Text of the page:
Research and Policy Updates
Our monthly Research and Policy Updates give you an in-depth digest of the latest research evidence and policy information relating to key themes and sector priorities. You need to be a Partner, member or individual subscriber to access Research and Policy Updates.
This month’s Research and Policy Update examines the theme of Exploitation of Adults.
Research summaries explore the experience of young homeless adults; the re-victimisation of homeless adults who have been abused in childhood; the link between child sexual exploitation and the sexual exploitation of women; and finally the health needs of survivors of human trafficking. There are specific practice considerations in relation to policy, homelessness services and health services. However, perhaps the most striking and recurrent points in this month’s summaries are the links between homelessness, childhood abuse and the exploitation of adults. In this respect, there is much that gives cause for reflection on the importance of a multi-disciplinary approach to preventative services.
There is a particular focus on sexual exploitation in this month’s research summaries. It should be acknowledged that there is a broad range of terminology in this subject area, not all of which is universally accepted as defining the issues. Language used in relation to sexual exploitation and its influence on perceptions of abuse is itself an area of much debate, which is also worth being mindful of. For each summary this month, RiPfA uses the terminology chosen by authors.
 Holly J and Lousley G (2014) The challenge of change – improving services for women involved in prostitution and substance use, Advances in Dual Diagnosis, 7, 2, 80 - 89
Relevant RiPfA resources
Appreciative Inquiry is a method to help you analyse situations, make decisions and formulate action plans for change. This tool is a great starting point for practitioners, managers, supervisors and Safeguarding Adult Boards who want to understand more about Appreciative Inquiry and how it can be used to evaluate and improve safeguarding services.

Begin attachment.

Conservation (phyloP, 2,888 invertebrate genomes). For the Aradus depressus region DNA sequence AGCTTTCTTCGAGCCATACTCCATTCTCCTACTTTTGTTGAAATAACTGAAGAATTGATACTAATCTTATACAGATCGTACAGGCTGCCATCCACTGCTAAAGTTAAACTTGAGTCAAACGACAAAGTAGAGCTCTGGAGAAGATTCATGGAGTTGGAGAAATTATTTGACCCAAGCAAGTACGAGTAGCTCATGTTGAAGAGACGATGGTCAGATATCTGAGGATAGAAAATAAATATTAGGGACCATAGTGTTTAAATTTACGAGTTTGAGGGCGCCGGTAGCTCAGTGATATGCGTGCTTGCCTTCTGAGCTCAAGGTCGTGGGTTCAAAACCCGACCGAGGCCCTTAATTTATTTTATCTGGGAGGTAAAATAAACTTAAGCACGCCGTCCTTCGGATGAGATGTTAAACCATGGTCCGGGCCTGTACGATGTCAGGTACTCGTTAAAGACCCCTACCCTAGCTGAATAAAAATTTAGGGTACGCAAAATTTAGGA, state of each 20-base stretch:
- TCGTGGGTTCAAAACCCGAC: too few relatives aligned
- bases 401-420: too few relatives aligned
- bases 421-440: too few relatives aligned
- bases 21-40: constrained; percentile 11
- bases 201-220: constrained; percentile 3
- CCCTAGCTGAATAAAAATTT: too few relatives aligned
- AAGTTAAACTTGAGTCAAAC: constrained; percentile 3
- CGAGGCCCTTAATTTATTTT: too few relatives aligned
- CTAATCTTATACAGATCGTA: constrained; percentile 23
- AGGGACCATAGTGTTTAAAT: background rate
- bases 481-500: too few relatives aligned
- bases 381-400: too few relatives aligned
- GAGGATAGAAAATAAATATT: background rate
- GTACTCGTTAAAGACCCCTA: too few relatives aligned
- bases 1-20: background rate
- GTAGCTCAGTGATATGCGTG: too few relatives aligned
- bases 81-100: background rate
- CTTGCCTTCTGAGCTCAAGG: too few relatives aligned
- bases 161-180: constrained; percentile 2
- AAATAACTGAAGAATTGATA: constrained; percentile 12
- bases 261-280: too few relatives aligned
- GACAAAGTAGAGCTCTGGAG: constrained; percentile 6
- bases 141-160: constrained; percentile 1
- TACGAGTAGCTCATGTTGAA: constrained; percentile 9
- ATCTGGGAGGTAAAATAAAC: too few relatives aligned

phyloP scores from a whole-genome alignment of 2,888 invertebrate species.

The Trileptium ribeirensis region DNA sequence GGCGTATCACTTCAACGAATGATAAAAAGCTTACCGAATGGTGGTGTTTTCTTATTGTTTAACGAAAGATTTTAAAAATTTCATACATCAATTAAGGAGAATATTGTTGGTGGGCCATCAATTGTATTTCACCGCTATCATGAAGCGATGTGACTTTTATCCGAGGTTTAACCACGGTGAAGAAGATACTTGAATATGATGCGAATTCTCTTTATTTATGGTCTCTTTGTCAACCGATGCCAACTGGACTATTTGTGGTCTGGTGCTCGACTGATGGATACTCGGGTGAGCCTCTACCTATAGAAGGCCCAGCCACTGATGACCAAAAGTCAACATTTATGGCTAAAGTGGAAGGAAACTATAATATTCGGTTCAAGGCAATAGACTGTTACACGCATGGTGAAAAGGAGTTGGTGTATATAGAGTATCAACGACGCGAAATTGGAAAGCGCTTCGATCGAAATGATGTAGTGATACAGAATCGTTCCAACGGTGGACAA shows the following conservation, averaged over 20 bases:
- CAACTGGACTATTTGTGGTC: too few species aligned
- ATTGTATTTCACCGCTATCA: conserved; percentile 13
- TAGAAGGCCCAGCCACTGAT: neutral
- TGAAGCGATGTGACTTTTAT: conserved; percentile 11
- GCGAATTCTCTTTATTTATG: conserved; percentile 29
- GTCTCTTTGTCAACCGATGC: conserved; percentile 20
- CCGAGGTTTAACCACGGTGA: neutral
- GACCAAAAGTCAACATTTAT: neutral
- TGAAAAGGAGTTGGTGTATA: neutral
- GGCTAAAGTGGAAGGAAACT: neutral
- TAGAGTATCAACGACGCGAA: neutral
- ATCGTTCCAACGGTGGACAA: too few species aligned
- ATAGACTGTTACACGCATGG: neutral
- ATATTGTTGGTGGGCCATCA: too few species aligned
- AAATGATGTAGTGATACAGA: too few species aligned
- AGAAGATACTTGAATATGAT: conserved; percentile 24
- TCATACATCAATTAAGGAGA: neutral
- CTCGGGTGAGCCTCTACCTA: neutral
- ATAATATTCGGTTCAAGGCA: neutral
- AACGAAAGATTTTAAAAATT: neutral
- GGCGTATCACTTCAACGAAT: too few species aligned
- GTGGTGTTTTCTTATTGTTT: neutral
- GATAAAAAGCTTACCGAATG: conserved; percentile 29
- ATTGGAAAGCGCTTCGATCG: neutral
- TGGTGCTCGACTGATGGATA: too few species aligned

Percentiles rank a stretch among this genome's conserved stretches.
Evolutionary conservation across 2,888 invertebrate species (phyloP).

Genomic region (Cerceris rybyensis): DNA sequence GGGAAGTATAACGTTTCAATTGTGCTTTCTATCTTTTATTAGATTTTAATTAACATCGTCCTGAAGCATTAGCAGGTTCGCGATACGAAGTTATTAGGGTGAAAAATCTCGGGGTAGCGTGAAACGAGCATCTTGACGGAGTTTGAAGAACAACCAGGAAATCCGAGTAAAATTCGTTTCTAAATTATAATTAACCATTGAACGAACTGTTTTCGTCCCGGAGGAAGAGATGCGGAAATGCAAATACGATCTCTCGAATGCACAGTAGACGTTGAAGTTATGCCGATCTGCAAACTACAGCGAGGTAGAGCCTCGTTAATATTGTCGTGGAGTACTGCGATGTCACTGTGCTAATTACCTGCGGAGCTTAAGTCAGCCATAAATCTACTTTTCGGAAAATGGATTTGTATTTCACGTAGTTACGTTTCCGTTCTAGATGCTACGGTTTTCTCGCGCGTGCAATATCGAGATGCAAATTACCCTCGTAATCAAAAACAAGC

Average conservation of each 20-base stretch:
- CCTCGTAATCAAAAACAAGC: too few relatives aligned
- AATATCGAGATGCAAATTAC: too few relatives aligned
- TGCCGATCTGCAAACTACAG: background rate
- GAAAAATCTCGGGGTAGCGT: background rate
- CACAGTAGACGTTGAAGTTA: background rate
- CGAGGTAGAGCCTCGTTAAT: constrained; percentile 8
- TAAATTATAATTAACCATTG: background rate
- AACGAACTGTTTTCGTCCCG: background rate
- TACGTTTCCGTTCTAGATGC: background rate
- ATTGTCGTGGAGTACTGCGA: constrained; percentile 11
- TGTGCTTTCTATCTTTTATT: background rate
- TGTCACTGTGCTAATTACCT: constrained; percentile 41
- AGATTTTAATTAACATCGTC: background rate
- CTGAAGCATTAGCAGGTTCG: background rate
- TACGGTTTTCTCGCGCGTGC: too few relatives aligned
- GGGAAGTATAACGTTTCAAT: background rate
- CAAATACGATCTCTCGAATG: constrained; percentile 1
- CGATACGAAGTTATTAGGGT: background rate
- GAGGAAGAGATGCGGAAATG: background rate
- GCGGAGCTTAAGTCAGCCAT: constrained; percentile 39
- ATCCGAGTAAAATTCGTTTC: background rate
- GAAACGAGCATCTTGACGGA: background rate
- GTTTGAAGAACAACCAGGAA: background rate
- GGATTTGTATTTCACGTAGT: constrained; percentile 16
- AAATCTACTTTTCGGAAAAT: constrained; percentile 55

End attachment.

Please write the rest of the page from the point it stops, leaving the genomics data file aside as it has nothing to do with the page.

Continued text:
The Care Act has altered the way we need to structure and provide safeguarding for adults. Professor Michael Preston-Shoot looks at the key changes and implications for strategy and practice, and shares the experiences of local authorities who are leading the way in forging effective multi-agency partnerships. He identifies key actions to take to support Making Safeguarding Personal and how to incorporate new areas of practice into safeguarding - including self-neglect, domestic abuse and modern slavery.
Safeguarding adults is about detecting and preventing the abuse of adults who might be unable to protect themselves. It is something that everyone needs to know about. Our Customer Guides are intended to enable service-users to access clear, easy-to-understand information.
The Care Act 2014 makes it clear that involving people in adult safeguarding is expected at a number of levels. This Leaders' Briefing outlines policy expectations and evidence to support progress across the four following areas:
- Involving people in their own safeguarding.
- Obtaining feedback from people who have experienced safeguarding.
- Providing good information and advice on safeguarding.
- Involving communities in the work of the Safeguarding Adults Board.
People with multiple needs and exclusions face a combination of problems at once –including mental ill health, substance misuse, repeat offending, homelessness and poverty. Furthermore evidence shows that services do not provide consistent, effective support. As a result, people are often not able to achieve outcomes relating to improving their lives.
Councillors have a key role to play in raising awareness of this agenda and promoting partnership between key services to develop a more effective response across the whole system. This briefing outlines the main issues, providing key questions and suggested actions.
By working with key partners and contributing to a ‘whole area approach’, strategic leaders in adult social care can help to coordinate the kind of personalised, assertive and persistent support that has been shown to work for people facing multiple needs and exclusions. This has potential to improve health and well-being outcomes, and to save public money through more effective coordination of services and reduced demand in the long-run.
This Strategic Briefing summarises the benefits of a whole area approach and provides guidance on how it can be achieved.
This RPU is also available to download as a PDF file.Read more